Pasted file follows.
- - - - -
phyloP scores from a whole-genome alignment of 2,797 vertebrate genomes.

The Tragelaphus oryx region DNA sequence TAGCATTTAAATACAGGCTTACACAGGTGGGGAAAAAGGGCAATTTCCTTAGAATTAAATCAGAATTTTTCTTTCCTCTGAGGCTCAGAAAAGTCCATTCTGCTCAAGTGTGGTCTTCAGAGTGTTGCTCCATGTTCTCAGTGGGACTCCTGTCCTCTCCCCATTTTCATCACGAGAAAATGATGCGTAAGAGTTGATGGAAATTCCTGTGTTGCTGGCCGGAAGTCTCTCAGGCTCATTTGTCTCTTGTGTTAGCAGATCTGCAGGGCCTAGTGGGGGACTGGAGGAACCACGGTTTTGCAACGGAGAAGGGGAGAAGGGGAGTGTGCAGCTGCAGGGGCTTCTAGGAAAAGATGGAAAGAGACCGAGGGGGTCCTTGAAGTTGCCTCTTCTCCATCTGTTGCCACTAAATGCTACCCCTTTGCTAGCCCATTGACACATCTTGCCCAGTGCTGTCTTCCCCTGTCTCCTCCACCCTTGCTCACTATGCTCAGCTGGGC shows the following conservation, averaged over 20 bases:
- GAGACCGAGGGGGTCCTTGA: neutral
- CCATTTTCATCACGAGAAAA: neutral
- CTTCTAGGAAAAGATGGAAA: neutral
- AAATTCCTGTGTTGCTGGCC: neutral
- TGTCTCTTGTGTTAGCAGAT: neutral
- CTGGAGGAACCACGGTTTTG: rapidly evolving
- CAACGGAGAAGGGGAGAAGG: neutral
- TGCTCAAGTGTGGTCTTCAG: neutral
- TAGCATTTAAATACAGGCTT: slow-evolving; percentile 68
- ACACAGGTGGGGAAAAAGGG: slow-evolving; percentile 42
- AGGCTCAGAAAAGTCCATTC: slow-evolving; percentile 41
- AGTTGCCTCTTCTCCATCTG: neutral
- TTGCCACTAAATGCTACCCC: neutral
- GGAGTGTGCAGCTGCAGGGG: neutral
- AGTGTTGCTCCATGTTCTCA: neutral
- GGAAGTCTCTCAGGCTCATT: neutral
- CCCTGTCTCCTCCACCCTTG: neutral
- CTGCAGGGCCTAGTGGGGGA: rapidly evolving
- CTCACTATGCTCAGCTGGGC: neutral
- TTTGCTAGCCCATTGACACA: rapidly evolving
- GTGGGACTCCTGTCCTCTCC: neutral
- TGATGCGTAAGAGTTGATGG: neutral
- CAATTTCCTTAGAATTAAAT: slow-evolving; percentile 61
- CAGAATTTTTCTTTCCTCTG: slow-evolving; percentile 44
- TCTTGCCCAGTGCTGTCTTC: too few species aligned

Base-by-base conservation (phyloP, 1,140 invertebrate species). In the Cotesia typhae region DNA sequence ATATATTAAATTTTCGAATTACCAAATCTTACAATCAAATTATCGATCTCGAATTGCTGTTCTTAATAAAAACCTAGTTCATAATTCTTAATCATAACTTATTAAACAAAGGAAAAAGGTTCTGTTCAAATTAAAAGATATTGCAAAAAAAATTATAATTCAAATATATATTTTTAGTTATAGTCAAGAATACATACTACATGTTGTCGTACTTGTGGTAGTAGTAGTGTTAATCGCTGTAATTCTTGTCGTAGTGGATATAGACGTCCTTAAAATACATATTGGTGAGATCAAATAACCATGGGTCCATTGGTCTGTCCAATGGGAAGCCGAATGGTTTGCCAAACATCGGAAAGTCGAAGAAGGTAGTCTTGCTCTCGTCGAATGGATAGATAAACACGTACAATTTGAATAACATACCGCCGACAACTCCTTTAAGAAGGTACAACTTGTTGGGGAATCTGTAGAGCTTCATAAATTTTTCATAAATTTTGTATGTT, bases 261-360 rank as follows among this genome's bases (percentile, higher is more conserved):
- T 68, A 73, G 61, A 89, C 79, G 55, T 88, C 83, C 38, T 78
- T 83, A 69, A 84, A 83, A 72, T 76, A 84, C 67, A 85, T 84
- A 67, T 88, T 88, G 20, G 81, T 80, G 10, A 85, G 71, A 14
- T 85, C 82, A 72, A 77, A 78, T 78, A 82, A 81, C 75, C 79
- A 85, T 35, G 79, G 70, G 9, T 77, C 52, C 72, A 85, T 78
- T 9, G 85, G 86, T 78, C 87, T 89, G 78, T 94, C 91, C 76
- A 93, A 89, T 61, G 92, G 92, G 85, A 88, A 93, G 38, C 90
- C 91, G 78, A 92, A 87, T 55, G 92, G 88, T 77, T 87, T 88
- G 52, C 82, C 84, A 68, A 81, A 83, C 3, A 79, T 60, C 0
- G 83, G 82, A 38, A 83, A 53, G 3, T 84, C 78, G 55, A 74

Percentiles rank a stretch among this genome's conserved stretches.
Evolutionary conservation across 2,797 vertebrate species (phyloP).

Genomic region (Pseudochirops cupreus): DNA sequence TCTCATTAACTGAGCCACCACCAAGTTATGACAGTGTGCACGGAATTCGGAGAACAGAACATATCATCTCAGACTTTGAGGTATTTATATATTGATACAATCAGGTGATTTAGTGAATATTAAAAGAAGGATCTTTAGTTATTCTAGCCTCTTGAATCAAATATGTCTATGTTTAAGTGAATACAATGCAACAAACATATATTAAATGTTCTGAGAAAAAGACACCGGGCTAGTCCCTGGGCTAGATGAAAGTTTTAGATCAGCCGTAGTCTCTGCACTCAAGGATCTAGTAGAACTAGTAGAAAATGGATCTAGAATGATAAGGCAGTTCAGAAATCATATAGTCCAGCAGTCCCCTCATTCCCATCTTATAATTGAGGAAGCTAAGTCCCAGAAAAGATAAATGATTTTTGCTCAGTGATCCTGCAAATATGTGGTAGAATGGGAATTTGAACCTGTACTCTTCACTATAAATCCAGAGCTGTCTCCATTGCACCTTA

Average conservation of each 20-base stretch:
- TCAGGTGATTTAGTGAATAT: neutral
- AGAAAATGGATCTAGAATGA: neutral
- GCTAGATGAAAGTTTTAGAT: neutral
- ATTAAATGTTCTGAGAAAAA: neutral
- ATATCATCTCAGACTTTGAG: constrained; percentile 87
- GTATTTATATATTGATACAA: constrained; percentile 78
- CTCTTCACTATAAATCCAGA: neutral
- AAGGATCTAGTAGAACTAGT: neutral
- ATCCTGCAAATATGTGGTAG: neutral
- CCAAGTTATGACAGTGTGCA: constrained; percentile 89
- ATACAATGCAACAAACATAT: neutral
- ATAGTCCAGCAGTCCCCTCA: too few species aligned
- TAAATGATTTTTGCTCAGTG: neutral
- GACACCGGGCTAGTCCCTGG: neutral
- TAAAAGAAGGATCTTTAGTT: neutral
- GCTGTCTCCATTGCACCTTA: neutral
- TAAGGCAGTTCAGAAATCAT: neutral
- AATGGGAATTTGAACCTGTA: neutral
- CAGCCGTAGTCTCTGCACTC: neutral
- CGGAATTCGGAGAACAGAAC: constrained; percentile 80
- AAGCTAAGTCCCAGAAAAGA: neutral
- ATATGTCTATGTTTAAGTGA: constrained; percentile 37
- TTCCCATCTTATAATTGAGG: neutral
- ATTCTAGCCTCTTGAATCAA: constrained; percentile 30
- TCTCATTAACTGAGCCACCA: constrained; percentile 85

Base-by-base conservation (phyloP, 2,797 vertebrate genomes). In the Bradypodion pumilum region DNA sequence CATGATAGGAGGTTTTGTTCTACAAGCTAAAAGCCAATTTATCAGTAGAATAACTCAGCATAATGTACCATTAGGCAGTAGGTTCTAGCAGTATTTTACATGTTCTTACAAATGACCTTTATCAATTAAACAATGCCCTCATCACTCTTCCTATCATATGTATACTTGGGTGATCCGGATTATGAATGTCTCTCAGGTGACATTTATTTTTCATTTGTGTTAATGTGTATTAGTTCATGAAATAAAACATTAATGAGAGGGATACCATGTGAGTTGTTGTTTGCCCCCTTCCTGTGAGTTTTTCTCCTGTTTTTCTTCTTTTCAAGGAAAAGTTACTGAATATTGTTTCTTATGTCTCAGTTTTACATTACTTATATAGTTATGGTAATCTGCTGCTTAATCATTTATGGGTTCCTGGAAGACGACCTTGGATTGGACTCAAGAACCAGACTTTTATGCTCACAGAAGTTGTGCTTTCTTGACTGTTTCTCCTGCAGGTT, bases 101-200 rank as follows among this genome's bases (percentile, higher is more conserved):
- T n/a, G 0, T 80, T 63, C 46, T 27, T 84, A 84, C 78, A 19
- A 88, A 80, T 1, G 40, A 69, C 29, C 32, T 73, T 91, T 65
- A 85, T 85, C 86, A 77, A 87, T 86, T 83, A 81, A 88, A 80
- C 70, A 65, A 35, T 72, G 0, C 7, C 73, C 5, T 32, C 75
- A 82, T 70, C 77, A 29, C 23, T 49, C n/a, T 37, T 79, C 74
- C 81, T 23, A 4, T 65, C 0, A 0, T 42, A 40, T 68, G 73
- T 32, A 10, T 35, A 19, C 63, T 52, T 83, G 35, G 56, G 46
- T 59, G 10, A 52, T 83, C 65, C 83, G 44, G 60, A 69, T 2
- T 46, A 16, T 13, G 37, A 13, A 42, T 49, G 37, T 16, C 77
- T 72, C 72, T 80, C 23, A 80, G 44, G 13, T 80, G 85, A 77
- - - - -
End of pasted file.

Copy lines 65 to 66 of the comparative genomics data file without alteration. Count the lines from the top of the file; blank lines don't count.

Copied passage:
- TTCCCATCTTATAATTGAGG: neutral
- ATTCTAGCCTCTTGAATCAA: constrained; percentile 30